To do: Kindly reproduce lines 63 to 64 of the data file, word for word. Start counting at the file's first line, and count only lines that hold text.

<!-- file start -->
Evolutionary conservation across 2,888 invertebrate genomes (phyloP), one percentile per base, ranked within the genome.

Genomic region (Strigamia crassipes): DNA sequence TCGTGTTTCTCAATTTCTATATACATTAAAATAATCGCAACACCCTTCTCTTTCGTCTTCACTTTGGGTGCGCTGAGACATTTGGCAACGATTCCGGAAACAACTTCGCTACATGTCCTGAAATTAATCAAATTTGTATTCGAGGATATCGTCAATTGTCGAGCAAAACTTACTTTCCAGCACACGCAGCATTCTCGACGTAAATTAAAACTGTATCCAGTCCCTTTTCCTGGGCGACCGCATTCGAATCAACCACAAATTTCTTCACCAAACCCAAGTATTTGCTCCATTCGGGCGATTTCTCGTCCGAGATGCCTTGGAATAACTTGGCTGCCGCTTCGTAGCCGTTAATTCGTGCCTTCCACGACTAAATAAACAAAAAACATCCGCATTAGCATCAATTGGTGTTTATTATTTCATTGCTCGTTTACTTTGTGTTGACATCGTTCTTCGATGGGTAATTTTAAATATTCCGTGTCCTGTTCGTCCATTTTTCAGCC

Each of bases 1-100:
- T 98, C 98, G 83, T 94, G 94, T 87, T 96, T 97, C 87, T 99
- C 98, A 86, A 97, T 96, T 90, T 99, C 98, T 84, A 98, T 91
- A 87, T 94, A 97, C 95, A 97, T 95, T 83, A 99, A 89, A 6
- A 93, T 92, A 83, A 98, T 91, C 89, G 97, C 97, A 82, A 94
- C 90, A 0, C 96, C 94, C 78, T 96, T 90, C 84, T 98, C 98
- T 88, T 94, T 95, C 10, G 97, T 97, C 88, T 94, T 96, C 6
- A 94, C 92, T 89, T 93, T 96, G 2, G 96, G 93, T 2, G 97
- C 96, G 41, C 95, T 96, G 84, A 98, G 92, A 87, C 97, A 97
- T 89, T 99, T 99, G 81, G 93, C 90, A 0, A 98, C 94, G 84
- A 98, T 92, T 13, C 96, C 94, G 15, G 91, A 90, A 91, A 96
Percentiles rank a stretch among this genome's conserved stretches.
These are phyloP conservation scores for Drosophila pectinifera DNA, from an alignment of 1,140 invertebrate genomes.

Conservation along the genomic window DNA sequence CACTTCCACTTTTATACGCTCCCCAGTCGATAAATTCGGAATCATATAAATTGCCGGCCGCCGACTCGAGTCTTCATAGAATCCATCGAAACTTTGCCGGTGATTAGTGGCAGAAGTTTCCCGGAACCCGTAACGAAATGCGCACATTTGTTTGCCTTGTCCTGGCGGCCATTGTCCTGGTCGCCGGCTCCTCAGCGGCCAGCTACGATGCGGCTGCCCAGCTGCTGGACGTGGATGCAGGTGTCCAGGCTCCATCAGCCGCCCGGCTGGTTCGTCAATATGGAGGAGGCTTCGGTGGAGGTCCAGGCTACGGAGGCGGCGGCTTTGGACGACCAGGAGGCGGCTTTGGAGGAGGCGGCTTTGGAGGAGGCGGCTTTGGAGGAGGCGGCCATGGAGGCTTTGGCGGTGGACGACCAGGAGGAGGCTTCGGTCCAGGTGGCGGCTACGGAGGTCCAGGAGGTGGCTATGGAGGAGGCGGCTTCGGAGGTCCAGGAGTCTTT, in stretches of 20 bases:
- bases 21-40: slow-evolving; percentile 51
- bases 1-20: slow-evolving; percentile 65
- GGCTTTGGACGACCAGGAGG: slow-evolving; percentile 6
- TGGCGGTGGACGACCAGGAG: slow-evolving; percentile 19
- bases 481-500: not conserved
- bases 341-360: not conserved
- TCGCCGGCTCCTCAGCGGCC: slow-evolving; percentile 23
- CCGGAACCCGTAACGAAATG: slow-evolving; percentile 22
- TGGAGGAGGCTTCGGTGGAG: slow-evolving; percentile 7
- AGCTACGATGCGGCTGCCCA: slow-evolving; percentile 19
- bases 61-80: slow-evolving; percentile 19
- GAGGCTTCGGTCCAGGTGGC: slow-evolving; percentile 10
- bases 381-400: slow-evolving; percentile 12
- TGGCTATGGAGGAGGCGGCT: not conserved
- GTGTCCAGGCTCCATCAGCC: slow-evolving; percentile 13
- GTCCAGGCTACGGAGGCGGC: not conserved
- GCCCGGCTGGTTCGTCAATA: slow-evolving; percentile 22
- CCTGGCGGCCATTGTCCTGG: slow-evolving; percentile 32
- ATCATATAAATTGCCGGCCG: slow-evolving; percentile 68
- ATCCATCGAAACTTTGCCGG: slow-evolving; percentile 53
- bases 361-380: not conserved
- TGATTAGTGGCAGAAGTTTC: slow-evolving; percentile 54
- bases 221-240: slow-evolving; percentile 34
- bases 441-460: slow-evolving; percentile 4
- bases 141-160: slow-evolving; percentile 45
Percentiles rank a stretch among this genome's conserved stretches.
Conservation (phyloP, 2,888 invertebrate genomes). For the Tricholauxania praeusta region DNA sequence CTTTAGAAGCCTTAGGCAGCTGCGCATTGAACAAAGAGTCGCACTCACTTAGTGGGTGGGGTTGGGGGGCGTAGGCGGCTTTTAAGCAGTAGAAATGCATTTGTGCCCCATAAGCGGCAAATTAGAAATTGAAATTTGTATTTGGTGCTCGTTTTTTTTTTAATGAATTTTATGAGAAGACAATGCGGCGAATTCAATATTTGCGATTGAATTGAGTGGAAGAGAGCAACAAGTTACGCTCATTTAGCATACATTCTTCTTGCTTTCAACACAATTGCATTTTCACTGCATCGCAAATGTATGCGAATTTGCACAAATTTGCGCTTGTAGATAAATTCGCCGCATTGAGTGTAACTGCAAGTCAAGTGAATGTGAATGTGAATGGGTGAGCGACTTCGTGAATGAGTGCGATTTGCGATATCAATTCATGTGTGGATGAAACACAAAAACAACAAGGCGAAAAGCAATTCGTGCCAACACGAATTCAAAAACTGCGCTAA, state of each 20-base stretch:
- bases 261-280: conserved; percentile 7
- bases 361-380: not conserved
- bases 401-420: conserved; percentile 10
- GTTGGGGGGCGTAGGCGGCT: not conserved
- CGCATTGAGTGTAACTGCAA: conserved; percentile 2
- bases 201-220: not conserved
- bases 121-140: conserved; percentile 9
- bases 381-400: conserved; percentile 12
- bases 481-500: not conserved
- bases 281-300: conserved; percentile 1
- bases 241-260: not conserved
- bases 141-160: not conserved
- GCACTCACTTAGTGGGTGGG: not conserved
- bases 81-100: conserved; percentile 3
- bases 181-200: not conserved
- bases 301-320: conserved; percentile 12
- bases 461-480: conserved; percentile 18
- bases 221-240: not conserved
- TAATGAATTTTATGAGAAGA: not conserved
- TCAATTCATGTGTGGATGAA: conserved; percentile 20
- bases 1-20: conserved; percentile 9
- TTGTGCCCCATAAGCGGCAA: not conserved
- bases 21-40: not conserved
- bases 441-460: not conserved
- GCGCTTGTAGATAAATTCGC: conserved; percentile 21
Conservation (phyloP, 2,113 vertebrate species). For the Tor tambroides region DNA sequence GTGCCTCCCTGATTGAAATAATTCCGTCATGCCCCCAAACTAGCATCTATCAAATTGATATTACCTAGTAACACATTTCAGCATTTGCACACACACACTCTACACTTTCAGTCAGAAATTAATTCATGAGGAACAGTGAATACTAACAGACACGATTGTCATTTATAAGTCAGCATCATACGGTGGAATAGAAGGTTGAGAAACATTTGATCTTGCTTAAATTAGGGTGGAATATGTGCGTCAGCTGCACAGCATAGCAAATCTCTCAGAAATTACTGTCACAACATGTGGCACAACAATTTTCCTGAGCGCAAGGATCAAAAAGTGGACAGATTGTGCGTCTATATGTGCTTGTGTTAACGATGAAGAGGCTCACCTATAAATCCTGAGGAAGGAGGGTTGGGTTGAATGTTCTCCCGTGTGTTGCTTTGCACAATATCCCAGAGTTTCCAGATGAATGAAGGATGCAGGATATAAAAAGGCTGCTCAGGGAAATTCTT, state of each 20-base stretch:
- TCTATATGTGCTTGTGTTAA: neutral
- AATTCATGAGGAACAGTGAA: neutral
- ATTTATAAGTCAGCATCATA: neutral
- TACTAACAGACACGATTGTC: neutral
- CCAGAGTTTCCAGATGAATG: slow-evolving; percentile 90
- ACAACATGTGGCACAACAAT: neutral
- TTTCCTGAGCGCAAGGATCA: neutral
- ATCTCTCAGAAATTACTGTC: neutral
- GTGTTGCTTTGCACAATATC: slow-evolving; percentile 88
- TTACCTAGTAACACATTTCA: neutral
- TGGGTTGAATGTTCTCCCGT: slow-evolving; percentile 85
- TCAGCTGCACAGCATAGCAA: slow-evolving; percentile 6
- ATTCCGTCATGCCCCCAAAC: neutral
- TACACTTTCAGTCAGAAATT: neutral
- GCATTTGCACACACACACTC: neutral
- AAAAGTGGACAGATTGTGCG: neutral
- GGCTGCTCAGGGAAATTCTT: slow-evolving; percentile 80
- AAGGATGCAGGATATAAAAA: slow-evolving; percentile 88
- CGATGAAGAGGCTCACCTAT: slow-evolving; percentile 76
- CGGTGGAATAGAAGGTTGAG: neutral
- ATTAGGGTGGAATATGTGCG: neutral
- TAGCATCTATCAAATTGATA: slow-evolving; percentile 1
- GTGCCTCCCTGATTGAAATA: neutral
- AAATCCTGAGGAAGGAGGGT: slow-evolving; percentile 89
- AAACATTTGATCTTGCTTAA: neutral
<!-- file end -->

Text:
- TCAATTCATGTGTGGATGAA: conserved; percentile 20
- bases 1-20: conserved; percentile 9